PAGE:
You probably saw this in the news: the Philippine economy, as measured by gross domestic product, grew by 6.8% in the fourth quarter, bringing full-year growth to 6.6%, above the upper-end of the national government target.
I was at the press conference this morning and one of the questions raised during the Q&A portion really caught my attention. The reporter was asking Neda Director General Balisacan to comment about how the country seems to be unable to maximize the benefits of the Philippine Peso appreciation. Given that the value of currency has sky rocketed, I guess it is safe to assume that it would be less costly for us to import top-of-the-line machinery and other equipment that would further boost productivity.
Baliscan enumerated several reasons why the appreciation of the Peso, if kept unchecked, would mean disaster to exporters and to the families dependent on OF remittances.
I think the guy's point was not given the appreciation it deserved. He makes a valid argument. We haven't seen this level of the Peso values since 2002. We should might as well make the most out of it. Sure exporters would feel the pinch, but I guess it is reasonable to ask if we're grabbing the opportunity of importing hard capital we need to raise productivity even further.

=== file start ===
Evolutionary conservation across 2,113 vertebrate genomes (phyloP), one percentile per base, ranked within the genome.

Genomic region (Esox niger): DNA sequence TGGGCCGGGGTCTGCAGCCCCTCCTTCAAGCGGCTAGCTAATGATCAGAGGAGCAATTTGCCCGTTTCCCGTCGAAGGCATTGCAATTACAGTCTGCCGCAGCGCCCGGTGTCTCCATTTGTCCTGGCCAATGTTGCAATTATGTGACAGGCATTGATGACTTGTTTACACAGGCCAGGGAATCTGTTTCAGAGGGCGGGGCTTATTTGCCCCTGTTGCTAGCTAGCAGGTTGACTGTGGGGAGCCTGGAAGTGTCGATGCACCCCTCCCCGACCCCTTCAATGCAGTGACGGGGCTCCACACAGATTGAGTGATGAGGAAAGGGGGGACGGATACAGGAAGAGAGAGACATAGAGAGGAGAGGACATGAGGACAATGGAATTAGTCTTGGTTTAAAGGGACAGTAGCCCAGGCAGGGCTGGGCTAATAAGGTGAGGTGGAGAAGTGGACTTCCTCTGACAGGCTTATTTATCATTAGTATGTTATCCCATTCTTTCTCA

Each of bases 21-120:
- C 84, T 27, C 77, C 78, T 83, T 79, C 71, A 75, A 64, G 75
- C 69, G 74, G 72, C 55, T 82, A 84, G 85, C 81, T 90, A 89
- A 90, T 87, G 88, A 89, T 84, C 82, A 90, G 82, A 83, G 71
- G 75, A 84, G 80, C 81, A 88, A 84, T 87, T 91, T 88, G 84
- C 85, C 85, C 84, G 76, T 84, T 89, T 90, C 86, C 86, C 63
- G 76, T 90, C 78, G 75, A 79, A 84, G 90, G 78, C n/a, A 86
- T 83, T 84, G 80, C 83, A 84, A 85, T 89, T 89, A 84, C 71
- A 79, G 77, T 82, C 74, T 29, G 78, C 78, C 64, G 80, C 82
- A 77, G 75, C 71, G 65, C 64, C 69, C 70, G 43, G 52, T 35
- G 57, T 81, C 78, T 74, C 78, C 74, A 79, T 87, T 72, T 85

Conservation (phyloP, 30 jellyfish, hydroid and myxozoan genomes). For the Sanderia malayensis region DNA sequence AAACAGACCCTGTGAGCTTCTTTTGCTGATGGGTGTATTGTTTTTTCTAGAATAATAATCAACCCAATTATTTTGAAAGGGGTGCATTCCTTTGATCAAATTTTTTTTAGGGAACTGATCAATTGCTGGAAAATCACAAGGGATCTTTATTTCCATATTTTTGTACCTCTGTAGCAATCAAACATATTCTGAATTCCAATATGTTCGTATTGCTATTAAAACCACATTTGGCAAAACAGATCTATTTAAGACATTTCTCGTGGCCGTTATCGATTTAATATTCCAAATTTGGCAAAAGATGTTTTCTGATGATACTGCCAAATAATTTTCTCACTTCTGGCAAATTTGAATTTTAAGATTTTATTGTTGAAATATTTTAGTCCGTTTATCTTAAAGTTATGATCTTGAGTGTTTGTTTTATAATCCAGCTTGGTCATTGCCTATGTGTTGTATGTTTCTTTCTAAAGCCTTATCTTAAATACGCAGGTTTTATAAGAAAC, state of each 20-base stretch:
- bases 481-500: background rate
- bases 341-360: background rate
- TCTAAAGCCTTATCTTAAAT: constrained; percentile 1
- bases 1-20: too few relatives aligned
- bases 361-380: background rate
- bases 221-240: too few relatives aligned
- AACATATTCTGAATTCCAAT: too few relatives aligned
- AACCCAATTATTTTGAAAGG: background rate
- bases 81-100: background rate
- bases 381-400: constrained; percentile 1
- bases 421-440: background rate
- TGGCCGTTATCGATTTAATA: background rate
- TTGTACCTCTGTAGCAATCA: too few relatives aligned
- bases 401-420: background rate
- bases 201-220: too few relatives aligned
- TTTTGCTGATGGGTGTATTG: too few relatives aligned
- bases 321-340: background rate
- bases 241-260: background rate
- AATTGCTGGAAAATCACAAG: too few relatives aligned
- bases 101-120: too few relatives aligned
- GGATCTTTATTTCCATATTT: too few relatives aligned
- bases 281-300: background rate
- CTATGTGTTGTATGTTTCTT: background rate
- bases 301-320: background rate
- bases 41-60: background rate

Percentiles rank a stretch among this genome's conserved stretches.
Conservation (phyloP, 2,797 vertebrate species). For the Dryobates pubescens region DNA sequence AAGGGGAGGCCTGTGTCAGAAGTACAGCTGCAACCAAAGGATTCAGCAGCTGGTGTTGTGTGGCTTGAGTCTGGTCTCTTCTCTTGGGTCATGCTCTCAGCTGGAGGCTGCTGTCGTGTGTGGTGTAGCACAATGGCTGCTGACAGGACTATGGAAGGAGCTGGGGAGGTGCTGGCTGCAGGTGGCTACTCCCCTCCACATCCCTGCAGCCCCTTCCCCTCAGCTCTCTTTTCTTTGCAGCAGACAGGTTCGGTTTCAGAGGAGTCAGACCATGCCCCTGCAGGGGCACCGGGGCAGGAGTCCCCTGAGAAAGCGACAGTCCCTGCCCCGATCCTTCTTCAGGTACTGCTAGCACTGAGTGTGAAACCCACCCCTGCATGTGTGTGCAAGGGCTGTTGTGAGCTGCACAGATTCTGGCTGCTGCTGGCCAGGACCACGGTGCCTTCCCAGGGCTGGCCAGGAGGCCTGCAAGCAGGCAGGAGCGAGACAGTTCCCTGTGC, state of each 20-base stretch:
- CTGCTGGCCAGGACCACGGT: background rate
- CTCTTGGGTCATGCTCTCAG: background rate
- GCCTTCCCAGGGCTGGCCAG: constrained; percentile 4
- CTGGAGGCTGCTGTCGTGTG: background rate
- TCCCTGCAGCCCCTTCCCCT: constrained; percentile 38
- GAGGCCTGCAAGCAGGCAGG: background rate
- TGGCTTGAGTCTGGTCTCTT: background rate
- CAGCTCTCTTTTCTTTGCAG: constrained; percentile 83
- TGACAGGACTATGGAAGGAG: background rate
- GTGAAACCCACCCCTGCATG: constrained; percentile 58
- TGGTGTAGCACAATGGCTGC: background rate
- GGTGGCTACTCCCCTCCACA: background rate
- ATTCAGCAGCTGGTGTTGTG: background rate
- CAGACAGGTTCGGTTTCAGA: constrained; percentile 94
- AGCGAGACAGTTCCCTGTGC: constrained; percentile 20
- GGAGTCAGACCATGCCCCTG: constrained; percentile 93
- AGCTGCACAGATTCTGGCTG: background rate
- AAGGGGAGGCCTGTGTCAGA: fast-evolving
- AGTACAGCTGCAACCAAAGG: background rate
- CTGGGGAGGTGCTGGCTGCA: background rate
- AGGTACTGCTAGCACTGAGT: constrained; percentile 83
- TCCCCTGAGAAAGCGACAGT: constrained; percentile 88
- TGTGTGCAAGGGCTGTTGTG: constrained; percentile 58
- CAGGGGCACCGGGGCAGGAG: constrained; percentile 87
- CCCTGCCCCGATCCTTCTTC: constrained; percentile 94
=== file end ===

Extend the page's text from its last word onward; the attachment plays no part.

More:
Technology is one of the prime contributors to efficiency nowadays. If you have the best machines, the best computers, and your workforce is well-trained, then you have no excuse not to be productive.
I'm sure with the value of our currency now, we are in the best position to import the technology we need to boost local productivity. Now is the best time to get the best deal on imported trains, clean buses, cutting-edge software, farm tractors. It makes sense to seize this opportunity.
Peso-Dollar Exchange Rate from 2000-2012